Monday, December 4, 2017

Mobilizing Movies! The U.S. Signal Corps Goes to War, 1917-1919

To mark the centennial of the First World War an international conference was organized recently on the birth of military cinematography. Authors Cooper Graham and Ron van Dopperen for this occasion were asked to prepare a presentation on the film program by the U.S. Signal Corps during World War I.

Lieutenant Ira P. Gilette, photographic officer of the 1st Division, A.E.F., in France, April 1918. Signal Corps photograph, courtesy Harry B. Kidd

The conference The Birth of Military Cinemas was organized in Namur, Belgium, on November 30 and December 1 by the Royal Belgian Film Archives, in cooperation with ECPAD, the Mission Centenaire 14-18 France and the Universities of Namur and Picardie. With contributions by leading film historians representing most of the European countries that were belligerents during the Great War our presentation focused on the official military cinematographers that accompanied the American Expeditionary Force in France, how these men were trained, improvements in camera technique, the conditions at the front while filming the Great War and the uneasy relationship between the U.S. Signal Corps that was officialy assigned to cover the war and the Committee on Public Information (CPI), America's wartime propaganda agency.


As demonstrated in our presentation, the work done by these military cameramen from the United States improved significantly as a result of the CPI film efforts. At the time of the Armistice in November 1918, the Photographic Unit of the U.S. Signal Corps had become a remarkable powerhouse, with seven photographic field units on duty in the combat zone on the Western Front. At the National Archives in Washington, D.C., there is also a huge amount of footage available that was shot by these cameramen. The American film legacy of the Great War is impressive.

Based on our book American Cinematographers in the Great War, we did additional research for this presentation on the Signal Corps films of World War I. We edited the results into a film presentation and showed this short documentary for the first time during the conference on December 1. Enjoy this web launch!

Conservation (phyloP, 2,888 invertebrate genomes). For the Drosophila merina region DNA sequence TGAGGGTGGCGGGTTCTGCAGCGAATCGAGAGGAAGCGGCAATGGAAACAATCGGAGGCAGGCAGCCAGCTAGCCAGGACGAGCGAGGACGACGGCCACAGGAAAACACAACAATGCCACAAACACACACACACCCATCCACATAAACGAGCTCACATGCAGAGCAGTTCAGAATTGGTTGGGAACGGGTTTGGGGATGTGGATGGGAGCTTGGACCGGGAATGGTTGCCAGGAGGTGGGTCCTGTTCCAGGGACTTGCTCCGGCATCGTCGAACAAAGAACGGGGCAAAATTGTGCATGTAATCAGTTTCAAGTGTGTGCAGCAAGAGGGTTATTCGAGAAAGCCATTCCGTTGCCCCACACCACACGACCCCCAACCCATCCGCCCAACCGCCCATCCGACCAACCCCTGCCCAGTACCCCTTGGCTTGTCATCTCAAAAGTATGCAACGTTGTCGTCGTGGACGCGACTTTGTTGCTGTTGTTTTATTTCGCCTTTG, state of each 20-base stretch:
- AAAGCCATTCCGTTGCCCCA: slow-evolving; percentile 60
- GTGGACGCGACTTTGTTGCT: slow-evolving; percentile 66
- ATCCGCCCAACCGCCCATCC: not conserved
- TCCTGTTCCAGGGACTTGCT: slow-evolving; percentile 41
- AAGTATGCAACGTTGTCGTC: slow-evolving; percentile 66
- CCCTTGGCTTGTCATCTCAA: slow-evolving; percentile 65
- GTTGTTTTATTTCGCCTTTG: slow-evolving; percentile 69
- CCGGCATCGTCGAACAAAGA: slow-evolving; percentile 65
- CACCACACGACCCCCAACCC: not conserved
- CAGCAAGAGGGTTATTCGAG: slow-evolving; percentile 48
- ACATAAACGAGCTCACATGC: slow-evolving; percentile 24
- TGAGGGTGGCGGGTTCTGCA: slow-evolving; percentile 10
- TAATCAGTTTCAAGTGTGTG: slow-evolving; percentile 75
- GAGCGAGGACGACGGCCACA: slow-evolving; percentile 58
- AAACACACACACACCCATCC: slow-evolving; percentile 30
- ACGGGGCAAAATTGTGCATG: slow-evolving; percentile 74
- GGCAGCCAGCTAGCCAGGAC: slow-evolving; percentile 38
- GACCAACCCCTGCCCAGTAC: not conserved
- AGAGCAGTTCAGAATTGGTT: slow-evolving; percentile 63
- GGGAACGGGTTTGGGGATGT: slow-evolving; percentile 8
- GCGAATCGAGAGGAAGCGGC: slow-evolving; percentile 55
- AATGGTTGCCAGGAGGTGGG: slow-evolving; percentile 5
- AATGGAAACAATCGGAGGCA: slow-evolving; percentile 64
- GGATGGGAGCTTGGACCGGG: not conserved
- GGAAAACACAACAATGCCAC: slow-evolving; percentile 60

A publication in print containing all presentations for this conference on the history of military cinematography will be published early 2018.

Also, here is an abridged version of the film script for this documentary, translated into French. 


Monday, November 27, 2017

Shooting the Desert War in Iraq, 1917-1918

In January 1917, American cinematographer Ariel Varges accompanied the British army to cover the desert war in Mesopotamia (Iraq). Advancing on both sides of the Tigris river, forcing the Ottoman army out of a number of fortified positions along the way, the British on March 11, 1917, entered Baghdad where they were greeted as liberators.

Captain Varges, the official Cinematographer, in a forward post near Ramadi, 1917. Photograph from the collection of the Imperial War Museum

Varges' film work during World War I has been described in more detail in our book American Cinematographers in the Great War. As mentioned in a previous weblog, as a result of a new resource website on the history of British newsreels we are now able to pinpoint Varges' film work with the British, starting with his coverage of the Great War at Salonika, Greece, right down to the desert war in the Middle East. Commissioned as a Captain in the British Army, Varges was in a unique position to cover the First World War with his movie camera.

"With the British in Baghdad"

The newsreels shot by Varges were released by the British War Office and appeared in the Official Topical Budget series that was shown twice a week in British theaters.  The footage was probably syndicated to other newsreels both in Europe and in the U.S.A. Based on the records available, Varges is credited as cinematographer for 13 newsreel scenes showing the desert war between the British and the Turks in 1917-1918. He was in Baghdad around the time when the city was captured and his first newsreel contribution "With the British in Baghdad" appeared in Topical Budget No. 323-2, that was released on November 3, 1917. Varges' newsreel coverage shows that he followed the military campaign quite closely.

Battle of Ramadi

In September 1917, Varges covered the second Battle of Ramadi. With artillery support, British forces advanced up two ridges to the south of Ramadi in the face of Turkish machine gun, rifle and artillery fire. Both were taken by the early afternoon of September 28, 1917. The Turkish surrender came just in time, as a powerful sandstorm began shortly afterwards which reduced visibility to a few metres. Had it struck earlier, the garrison could easily have slipped away. The British were now able to drive the Turks completely out of Mesopotamia. The capture of Ramadi also led to the local Arab tribes switching sides and supporting the British.

British officers interrogating a very young boy soldier in the desert. Photograph by Varges. Courtesy Imperial War Museum